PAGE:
Malignant Acanthosis nigricans associated with early diagnosis of liver cancer* * Work conducted at clínica Pelle, São José do Rio Preto (SP), Brazil.

João Roberto Antonio Lívia Arroyo Trídico Carlos Roberto Antonio About the authors

Dear editor,

Acanthosis nigricans is a skin condition characterized by symmetrical hyperpigmented, velvety, papillomatous plaques that tend to affect flexural and intertriginous areas, although it can affect any part of the body. The diagnosis of acanthosis nigricans is based on the clinical aspect of the lesions and can be classified into benign or malignant. The former is the most common and is usually associated to endocrinological disorders (type 2 diabetes, acromegaly, Cushing syndrome, hypothyroidism and insulin resistance), as well as congenital abnormalities or drugs.11 Schwartz RA, Janniger EJ. Acanthosis nigricans - a common significant disorder usually unassociated with malignancy. Przegl Dermatol. 2011,98:1-6. The malignant form is associated to internal neoplasms.22 Brinca A, Cardoso JC, Brites MM, Tellechea O, Figueiredo A. Florid cutaneous papillomatosis and acanthosis nigricans maligna revealing gastric adenocarcinoma. An Bras Dermatol 2011;86:573-7.

Malignant acanthosis nigricans was first described in 1890 by Pollitzer, who noted an association with a gastrointestinal tumor.33 Pollitzer S. Acanthosis nigricans. In: Unna PG, Morris M, Besnier E, Duhring LA, editors. International atlas of rare skin disease. London: HK Lewis & Company; 1890. p. 1-3. It is characterized as a paraneoplastic skin condition of intra-abdominal malignancies and, contrary to benign acanthosis nigricans, it has a sudden onset, rapid course and extensive skin involvement. Its etiology is associated to tumor-produced substances that stimulate keratinocytes, melanocytes and fibroblasts, being transforming growth factor (TGF-α) the main substance involved because it acts in the epidermis through the epidermal growth factor receptor (EGF-1).44 Kubicka-Wolkowska J, Debska-Szmich S, Lisik-Habib M, Noweta M, Potemski P. Malignant acanthosis nigricans associated with prostate cancer: a case report. BMC Urol. 2014;14:88.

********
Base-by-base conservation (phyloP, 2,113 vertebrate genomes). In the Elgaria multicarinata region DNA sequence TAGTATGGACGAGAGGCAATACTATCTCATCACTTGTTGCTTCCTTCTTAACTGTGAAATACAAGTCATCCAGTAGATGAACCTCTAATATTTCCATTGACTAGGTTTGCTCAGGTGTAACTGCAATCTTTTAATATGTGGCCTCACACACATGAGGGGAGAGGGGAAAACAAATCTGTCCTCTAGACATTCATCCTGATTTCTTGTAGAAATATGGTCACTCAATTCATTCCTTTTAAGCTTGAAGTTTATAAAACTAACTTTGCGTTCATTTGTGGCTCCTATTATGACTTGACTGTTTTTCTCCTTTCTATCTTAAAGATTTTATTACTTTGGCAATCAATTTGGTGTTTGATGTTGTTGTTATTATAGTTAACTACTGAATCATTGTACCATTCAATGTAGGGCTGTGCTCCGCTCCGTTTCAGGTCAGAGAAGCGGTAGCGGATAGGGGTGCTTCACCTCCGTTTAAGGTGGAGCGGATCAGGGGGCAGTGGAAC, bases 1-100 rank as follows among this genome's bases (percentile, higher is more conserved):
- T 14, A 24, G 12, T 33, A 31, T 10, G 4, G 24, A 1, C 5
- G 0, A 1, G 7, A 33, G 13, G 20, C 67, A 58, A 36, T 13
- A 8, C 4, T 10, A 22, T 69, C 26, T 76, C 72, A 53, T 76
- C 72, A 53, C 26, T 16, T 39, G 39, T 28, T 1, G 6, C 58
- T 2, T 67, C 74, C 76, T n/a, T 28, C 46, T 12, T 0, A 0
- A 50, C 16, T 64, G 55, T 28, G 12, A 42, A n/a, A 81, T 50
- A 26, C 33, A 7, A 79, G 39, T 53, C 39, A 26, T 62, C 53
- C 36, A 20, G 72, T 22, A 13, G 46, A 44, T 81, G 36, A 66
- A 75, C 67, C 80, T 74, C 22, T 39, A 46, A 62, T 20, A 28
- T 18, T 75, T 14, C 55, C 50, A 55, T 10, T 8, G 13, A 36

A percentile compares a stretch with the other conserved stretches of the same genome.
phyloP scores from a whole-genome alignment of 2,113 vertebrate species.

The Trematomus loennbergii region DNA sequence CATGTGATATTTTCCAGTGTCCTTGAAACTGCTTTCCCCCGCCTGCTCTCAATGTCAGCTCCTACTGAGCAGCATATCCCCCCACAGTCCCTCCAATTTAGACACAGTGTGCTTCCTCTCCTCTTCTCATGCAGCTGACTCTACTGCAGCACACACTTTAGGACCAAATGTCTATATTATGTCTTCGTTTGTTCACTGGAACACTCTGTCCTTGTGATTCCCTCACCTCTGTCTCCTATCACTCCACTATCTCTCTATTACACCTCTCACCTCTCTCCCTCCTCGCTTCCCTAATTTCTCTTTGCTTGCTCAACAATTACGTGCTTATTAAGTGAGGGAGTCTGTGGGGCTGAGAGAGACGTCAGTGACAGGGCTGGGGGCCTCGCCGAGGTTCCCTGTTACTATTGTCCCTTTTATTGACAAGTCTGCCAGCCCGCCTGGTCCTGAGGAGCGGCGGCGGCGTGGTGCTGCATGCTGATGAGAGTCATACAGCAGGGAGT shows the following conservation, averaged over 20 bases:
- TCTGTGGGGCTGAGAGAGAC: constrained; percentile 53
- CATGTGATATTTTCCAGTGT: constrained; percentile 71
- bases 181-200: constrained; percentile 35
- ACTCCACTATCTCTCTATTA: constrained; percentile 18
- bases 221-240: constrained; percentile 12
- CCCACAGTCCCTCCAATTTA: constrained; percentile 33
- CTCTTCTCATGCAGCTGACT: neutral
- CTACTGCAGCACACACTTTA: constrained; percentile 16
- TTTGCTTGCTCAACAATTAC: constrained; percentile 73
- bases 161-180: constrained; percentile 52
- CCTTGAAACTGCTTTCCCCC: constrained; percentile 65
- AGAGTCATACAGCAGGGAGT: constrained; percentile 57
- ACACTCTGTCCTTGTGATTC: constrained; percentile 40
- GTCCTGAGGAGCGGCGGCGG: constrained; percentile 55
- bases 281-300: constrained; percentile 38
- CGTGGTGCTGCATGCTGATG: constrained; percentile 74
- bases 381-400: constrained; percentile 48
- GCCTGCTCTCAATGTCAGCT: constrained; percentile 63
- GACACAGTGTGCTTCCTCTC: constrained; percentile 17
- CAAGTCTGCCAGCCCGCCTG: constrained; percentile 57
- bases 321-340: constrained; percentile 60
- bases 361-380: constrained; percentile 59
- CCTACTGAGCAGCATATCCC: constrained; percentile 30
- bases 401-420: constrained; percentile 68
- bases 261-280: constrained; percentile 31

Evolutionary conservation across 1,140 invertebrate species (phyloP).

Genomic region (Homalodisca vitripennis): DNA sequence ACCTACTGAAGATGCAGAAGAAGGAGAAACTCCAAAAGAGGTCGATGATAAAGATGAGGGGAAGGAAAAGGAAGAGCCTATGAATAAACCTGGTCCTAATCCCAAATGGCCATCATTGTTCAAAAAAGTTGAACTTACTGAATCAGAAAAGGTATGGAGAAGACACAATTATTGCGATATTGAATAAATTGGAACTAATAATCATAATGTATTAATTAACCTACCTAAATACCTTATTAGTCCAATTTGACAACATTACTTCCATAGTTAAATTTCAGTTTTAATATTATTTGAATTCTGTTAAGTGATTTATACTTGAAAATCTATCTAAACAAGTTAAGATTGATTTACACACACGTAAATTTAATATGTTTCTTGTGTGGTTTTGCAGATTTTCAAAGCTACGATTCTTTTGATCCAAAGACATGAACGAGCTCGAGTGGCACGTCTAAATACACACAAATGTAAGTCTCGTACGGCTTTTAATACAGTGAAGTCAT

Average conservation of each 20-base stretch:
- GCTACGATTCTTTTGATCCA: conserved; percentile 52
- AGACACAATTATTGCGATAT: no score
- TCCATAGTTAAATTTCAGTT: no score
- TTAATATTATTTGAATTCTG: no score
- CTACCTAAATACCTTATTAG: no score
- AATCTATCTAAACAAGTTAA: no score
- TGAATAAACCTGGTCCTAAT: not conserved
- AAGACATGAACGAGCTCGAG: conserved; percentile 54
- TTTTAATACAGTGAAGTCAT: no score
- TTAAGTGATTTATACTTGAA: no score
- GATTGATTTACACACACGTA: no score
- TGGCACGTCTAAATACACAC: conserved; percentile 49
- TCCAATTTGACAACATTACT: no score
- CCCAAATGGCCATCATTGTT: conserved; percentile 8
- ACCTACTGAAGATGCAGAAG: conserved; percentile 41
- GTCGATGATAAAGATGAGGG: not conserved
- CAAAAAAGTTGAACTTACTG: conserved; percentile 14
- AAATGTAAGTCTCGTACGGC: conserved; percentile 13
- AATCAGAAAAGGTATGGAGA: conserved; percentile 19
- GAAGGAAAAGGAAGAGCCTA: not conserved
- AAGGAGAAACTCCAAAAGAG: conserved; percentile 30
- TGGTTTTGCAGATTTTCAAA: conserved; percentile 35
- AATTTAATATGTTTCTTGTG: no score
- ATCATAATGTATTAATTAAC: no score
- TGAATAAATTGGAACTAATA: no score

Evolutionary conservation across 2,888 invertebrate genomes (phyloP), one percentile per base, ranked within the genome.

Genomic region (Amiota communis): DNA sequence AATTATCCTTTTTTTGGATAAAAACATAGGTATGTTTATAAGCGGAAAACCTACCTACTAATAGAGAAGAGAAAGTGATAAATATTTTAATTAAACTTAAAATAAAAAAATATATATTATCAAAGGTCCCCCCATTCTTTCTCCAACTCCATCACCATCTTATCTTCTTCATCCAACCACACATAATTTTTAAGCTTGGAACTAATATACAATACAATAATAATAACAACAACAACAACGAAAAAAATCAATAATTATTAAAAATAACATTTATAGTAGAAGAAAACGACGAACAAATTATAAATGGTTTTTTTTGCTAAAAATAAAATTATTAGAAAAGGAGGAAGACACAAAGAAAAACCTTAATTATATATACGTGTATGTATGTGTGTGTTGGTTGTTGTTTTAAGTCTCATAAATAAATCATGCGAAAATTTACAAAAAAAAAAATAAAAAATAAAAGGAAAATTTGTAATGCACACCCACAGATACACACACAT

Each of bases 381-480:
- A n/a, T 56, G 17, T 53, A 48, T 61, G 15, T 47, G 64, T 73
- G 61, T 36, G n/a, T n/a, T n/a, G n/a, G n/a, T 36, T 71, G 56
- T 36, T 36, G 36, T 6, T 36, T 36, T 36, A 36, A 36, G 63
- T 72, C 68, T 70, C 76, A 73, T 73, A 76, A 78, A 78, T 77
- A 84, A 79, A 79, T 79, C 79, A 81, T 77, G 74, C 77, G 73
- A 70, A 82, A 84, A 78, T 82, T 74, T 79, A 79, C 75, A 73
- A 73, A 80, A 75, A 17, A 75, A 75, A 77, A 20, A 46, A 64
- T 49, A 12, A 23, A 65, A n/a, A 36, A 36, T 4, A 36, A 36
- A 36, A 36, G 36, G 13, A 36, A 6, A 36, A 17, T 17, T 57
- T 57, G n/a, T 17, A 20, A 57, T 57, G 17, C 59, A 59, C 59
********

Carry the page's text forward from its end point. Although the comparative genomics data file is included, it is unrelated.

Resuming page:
Even though the neoplasm most frequently associated to acanthosis nigricans is gastric adenocarcinoma (56-61%), associations with ovarian, endometrium, cervix, breast, testicle, lung, kidney, pancreatic, liver, esophagus, prostate, thyroid, pharynx carcinoma, among other, were already described.55 Rigel DS, Jacobs MI. Malignant acantosis nigricans: a review. J Dermatol Surg Oncol. 1980;6:923-7. The malignancy can be identified before, during or after the onset of skin lesions.55 Rigel DS, Jacobs MI. Malignant acantosis nigricans: a review. J Dermatol Surg Oncol. 1980;6:923-7. In most cases, they occur concomitantly (61.3%), however, in 17.6% of cases, the lesions occur before the malignancy and in 21% of cases, after the tumor is identified.44 Kubicka-Wolkowska J, Debska-Szmich S, Lisik-Habib M, Noweta M, Potemski P. Malignant acanthosis nigricans associated with prostate cancer: a case report. BMC Urol. 2014;14:88. We report the case of a patient with malignant acanthosis nigricans that preceded the diagnosis of the neoplasm, contributing to the early diagnosis of the tumor.

Female 53-year-old patient presented with the complaint of a 5-month history of progressive brown, isolated lesions on her skin located on the axillae, between her breasts, back, buttocks and internal aspect of the thighs. The patient also complained of malaise for 1 month.

Physical examination revealed hyperpigmented, hyperkeratotic verrucous plaques distributed on the axillae, intermammary region dorsum, nape of the neck, postauricular region and buttocks, and subtler lesions on the medial aspect of the thighs, with clinical features of acanthosis nigricans (Figures 1 to 3).